Let us not forget, however, that there is another very large group of women who receive almost no support at all in the workplace. I refer to those women who are trying to combine paid work with caring for an elderly or disabled relative. It is estimated that one in seven of the part-time workforce have caring responsibilities.
At the recent conference of the Carers National Association, Sir Roy Griffiths said that when he was managing director of Sainsbury he found that one in five of his female staff aged over 30 was going home to a caring situation - often one where the need for care was acute so that they could never rely on a full night's sleep or any kind of social life.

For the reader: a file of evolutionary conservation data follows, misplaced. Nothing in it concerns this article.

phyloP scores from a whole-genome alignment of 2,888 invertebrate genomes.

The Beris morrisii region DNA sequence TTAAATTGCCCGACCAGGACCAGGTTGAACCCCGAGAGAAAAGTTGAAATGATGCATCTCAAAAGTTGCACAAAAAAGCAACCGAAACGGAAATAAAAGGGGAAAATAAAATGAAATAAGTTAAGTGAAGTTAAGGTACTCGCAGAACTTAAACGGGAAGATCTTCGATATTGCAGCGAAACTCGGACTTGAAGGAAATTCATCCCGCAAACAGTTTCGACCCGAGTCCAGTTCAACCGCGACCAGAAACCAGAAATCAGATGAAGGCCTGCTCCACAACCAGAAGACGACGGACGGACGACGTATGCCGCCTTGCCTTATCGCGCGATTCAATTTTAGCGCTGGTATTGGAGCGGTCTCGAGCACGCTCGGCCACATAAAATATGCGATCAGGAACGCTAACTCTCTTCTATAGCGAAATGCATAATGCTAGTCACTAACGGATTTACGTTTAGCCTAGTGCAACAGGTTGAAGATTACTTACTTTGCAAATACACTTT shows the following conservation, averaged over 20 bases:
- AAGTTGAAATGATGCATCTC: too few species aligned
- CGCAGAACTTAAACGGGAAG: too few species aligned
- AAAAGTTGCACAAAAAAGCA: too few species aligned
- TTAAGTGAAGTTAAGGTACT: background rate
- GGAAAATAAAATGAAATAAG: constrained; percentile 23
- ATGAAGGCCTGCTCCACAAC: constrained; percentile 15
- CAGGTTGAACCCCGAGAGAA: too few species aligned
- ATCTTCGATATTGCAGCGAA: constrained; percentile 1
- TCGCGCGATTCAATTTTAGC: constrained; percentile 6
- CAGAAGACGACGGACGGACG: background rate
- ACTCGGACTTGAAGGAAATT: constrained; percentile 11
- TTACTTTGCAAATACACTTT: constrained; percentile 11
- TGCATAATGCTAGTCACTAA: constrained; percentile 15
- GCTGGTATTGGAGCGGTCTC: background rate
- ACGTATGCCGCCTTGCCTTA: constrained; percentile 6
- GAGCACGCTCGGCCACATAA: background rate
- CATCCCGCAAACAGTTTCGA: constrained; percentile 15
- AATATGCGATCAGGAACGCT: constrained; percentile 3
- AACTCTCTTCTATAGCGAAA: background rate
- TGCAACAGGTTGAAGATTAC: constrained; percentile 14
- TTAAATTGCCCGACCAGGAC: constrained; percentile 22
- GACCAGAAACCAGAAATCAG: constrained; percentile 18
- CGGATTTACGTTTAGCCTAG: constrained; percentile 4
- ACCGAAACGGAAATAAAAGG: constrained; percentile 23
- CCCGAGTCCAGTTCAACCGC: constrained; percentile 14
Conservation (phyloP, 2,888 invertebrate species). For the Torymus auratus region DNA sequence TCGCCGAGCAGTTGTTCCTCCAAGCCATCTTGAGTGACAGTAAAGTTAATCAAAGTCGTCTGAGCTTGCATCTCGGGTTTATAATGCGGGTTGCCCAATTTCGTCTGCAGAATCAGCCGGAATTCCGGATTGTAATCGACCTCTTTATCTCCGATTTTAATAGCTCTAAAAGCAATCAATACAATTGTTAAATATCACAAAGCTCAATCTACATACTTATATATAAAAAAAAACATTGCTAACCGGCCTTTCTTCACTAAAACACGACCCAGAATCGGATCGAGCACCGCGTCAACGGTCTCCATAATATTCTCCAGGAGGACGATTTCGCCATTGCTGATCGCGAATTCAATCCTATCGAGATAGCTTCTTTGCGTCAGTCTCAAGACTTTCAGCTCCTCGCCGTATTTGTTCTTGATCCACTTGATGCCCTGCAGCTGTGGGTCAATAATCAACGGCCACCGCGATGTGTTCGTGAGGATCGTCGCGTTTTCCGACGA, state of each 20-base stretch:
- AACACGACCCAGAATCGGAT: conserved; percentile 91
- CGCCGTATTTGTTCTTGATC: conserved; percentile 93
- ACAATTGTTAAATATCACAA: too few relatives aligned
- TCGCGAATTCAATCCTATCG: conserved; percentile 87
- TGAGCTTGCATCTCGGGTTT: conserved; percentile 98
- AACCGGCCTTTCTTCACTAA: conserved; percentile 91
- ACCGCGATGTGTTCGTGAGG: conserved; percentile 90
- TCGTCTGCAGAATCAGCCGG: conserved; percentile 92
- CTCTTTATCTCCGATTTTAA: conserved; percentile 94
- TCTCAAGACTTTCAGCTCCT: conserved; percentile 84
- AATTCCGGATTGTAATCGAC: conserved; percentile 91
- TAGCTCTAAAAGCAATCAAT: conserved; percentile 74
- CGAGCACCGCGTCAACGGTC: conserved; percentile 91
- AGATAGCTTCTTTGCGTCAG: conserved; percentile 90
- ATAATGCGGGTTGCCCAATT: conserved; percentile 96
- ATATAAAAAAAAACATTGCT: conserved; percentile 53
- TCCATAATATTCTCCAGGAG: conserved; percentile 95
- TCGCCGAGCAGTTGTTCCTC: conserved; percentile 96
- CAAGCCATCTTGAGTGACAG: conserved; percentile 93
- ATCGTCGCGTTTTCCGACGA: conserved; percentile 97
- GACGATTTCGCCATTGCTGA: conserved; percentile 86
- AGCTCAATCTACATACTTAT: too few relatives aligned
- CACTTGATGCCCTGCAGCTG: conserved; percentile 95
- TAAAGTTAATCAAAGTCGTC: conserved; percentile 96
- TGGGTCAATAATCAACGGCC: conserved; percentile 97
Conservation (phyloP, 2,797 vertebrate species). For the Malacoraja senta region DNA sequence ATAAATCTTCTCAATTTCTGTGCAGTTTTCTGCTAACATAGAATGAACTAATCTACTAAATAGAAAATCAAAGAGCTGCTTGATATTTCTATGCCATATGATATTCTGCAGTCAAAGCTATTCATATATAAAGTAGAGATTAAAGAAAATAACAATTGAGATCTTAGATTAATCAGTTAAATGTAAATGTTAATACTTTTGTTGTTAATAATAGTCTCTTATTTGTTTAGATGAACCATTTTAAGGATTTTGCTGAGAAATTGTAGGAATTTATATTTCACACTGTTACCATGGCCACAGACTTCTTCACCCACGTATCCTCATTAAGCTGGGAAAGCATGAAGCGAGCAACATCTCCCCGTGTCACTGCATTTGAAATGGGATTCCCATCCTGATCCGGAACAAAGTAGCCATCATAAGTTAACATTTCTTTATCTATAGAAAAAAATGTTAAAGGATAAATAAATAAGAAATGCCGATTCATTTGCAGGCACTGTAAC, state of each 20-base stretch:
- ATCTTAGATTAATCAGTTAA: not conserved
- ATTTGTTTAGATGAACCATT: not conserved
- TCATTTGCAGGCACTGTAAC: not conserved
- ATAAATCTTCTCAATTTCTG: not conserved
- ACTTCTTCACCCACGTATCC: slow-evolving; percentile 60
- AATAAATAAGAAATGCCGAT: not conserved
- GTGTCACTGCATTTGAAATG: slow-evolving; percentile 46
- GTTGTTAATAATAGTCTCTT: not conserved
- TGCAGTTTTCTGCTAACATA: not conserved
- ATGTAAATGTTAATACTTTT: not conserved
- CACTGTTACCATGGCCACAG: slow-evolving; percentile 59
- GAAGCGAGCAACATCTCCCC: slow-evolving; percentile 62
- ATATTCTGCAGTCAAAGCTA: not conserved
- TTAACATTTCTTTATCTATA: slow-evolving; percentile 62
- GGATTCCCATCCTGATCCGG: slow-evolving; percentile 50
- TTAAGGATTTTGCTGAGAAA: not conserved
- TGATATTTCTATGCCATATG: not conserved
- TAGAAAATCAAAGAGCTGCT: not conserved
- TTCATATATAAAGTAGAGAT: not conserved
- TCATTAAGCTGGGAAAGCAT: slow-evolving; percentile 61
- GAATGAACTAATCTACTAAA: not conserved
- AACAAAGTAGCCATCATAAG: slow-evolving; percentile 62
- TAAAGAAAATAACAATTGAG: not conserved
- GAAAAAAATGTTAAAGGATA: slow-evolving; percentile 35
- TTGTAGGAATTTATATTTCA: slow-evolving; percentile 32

A few employers are finally beginning to realise that their employees may be carers, but the support available to them remains minimal and the issue needs a policy commitment at the highest level.
It is no use putting into place a new system of community care and promising support to full-time carers if we do not also consider the needs of working carers.
Carers National Association
23 SeptemberReuse content